Abu Dhabi Securities Exchange (ADX) has signed an agreement paving the way for bonds and other debt instruments to be listed and traded through the bourse, it said in a statement on Sunday.
The introduction of debt listing and trading has long been anticipated in the emirate - the largest and richest of the seven which make up the United Arab Emirates - as a way to expand the exchange's activities and make it easier for local companies to sell debt instruments.
Developing a domestic debt market was a "national priority", the UAE central bank governor said last November, while the head of the emirate's department of finance said the local government would dual-list government bonds in Abu Dhabi and London in future.
Under the agreement signed by ADX and National Bank of Abu Dhabi, the UAE's largest lender, bonds can be listed and then traded through the exchange by local and international investors, with NBAD using its account with Euroclear to process the transactions.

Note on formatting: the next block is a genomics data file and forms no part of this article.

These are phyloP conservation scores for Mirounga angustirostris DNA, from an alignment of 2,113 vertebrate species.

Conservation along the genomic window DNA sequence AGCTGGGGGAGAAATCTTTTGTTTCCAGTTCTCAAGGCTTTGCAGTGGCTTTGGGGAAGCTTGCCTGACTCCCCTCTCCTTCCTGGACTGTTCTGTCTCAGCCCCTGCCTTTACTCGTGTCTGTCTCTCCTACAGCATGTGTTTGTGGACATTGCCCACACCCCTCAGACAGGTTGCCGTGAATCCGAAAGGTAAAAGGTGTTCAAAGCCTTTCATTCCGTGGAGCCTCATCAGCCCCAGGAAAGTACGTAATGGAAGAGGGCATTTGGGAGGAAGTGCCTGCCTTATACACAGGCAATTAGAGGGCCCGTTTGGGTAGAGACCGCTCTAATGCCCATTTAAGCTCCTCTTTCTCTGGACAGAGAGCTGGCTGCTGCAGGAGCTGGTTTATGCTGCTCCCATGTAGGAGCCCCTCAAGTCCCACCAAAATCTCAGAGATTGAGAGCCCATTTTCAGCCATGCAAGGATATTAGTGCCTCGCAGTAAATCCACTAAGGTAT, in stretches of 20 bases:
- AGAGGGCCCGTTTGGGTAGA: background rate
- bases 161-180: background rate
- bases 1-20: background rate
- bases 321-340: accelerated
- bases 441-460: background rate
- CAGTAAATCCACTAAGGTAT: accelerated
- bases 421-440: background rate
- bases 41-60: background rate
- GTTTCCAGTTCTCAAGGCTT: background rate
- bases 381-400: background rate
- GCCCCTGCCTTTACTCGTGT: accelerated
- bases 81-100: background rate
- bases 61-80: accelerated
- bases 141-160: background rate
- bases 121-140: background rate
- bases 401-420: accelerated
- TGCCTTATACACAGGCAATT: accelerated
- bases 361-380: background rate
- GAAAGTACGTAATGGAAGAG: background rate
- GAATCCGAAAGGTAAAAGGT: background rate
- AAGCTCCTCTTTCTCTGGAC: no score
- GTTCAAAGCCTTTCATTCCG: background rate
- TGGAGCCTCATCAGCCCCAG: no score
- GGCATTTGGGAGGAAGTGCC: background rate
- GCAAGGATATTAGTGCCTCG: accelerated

Euroclear is one of the main international clearing houses for trades in public debt instruments.
"Longer term, local fixed income and sukuk issuances will encourage more infrastructure funding and attract institutional capital flows, as well as the creation of a local yield curve," said Rashed al-Baloushi, chief executive of ADX.
No time frame for when the agreement will come into force was given in the statement. A spokesman for ADX said a date for when bonds trading would start had not been decided, but that the agreement with NBAD was a message to the market that the infrastructure was ready.
The statement noted that only one bond was currently listed on the ADX: a subordinated convertible note issued by NBAD. Abu Dhabi currently has one sovereign bond outstanding, which matures in 2019.
Establishing a listing and trading platform for bonds brings the ADX into line with neighbouring emirate Dubai, which has such business through the Nasdaq Dubai exchange. Nasdaq Dubai currently has conventional bonds and sukuk worth more than $23 billion, according to its website.
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